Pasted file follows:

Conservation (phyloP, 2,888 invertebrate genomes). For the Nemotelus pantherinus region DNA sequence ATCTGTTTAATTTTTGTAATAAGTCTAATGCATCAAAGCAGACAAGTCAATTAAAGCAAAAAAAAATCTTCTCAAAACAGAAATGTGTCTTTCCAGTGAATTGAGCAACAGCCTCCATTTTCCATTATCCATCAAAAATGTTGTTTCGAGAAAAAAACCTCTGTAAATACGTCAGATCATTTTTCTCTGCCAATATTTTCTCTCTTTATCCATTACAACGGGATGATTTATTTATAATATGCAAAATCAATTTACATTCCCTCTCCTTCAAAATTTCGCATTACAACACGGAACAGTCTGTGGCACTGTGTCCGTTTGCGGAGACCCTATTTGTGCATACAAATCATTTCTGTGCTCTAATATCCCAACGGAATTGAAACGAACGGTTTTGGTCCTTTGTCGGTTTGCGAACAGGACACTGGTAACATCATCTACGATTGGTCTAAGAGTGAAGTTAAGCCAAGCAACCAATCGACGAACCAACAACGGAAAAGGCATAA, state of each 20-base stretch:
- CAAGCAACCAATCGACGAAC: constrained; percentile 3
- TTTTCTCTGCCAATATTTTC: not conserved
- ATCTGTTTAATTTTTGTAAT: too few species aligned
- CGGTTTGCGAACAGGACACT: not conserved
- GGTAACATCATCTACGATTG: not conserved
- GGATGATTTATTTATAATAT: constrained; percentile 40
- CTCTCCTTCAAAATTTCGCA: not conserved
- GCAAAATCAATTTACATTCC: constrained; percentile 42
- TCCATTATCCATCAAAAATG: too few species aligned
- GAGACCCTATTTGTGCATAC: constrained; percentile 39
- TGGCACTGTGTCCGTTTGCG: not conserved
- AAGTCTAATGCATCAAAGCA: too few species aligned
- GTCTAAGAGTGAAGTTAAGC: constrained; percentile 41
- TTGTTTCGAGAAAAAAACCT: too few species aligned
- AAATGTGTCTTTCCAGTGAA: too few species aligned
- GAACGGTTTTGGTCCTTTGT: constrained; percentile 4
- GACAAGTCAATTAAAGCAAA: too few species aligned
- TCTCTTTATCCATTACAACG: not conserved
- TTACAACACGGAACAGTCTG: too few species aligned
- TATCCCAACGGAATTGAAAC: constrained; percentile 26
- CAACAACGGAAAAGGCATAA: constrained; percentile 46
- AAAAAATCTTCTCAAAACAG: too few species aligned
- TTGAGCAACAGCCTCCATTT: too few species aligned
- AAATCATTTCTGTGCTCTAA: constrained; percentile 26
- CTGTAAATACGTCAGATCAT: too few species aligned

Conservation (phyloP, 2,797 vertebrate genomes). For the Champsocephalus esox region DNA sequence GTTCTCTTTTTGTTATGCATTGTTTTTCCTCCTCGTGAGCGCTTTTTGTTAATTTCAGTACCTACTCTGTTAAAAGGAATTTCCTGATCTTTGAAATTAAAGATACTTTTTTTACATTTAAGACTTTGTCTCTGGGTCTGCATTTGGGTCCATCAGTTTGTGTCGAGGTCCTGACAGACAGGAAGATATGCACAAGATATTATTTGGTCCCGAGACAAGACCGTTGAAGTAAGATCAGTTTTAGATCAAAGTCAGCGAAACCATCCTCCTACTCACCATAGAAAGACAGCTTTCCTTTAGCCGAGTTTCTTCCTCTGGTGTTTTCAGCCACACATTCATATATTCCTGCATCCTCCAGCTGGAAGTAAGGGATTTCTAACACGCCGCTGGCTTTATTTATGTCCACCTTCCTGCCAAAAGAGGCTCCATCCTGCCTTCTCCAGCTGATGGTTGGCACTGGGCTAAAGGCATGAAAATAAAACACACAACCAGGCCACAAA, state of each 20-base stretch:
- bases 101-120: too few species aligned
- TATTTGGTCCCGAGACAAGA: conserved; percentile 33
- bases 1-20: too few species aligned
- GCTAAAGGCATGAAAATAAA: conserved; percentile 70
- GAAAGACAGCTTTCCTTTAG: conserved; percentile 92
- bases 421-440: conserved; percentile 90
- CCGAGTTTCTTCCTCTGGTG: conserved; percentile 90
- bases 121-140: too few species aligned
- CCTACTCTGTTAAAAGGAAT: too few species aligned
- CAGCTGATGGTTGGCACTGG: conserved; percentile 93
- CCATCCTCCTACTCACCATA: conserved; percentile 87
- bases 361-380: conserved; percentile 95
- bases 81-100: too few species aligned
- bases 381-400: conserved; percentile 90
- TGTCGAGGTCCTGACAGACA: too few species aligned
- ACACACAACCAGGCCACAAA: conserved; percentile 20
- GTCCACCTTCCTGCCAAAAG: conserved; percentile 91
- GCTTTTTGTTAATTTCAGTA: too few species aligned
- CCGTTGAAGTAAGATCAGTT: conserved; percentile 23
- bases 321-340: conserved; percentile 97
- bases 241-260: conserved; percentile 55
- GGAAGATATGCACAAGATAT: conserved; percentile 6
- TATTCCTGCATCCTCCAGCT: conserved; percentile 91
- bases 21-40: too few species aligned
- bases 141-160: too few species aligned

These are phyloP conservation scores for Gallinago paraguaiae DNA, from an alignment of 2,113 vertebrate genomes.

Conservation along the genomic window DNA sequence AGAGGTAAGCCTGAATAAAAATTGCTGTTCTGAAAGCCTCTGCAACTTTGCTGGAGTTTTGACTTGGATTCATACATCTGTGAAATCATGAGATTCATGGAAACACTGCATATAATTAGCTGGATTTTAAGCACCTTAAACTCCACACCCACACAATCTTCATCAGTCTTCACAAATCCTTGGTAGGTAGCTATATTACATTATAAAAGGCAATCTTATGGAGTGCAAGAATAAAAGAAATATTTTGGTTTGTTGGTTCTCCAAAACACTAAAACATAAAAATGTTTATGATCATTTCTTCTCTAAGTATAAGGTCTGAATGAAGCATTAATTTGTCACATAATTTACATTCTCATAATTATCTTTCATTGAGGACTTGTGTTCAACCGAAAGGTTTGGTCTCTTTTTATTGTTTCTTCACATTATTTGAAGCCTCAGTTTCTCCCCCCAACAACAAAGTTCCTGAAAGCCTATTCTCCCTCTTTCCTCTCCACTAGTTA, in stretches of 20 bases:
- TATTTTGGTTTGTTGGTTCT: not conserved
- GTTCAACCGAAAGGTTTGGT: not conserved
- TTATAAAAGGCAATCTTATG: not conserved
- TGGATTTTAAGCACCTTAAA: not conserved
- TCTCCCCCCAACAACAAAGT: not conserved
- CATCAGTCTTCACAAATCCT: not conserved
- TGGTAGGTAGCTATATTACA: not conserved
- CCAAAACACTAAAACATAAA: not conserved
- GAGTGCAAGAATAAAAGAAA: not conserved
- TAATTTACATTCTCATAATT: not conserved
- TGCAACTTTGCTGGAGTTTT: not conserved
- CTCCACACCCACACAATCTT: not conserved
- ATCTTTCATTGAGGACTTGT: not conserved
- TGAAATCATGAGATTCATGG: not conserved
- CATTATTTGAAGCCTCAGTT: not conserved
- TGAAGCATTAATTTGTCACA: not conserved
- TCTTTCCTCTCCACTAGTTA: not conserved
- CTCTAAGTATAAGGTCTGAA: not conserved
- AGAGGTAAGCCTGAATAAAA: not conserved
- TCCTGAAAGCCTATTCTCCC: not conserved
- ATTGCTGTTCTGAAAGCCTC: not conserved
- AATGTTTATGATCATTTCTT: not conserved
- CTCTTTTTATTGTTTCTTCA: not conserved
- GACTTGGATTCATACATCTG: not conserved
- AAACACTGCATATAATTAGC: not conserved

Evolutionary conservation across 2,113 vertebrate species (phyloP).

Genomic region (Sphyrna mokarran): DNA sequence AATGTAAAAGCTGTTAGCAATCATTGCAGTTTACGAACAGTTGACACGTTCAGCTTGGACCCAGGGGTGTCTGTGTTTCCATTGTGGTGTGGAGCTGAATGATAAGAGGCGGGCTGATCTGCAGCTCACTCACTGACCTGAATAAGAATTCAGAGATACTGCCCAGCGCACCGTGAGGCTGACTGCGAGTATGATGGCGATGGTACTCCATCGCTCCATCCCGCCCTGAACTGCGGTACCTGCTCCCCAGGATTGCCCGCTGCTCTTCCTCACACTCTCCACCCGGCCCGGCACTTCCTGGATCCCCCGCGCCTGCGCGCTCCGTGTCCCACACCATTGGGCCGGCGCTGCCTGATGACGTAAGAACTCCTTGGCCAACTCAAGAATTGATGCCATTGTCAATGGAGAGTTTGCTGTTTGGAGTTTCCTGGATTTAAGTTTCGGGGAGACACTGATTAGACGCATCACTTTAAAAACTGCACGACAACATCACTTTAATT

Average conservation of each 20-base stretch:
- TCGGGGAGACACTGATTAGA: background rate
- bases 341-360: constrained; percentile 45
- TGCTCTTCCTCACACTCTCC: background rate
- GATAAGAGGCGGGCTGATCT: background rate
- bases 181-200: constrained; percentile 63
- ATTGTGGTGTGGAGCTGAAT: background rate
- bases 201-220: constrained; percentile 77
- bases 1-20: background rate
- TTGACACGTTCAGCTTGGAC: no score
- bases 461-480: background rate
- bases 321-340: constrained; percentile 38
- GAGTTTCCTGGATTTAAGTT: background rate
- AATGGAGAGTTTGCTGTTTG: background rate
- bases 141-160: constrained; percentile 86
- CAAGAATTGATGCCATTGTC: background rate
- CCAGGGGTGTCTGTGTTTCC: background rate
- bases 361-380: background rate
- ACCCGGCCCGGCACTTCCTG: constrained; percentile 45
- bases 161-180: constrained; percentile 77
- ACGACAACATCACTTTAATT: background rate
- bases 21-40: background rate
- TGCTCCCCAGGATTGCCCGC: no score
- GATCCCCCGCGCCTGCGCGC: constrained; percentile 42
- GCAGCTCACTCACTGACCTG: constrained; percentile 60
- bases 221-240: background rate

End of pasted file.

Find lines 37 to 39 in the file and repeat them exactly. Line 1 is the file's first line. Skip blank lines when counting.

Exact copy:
- CAGCTGATGGTTGGCACTGG: conserved; percentile 93
- CCATCCTCCTACTCACCATA: conserved; percentile 87
- bases 361-380: conserved; percentile 95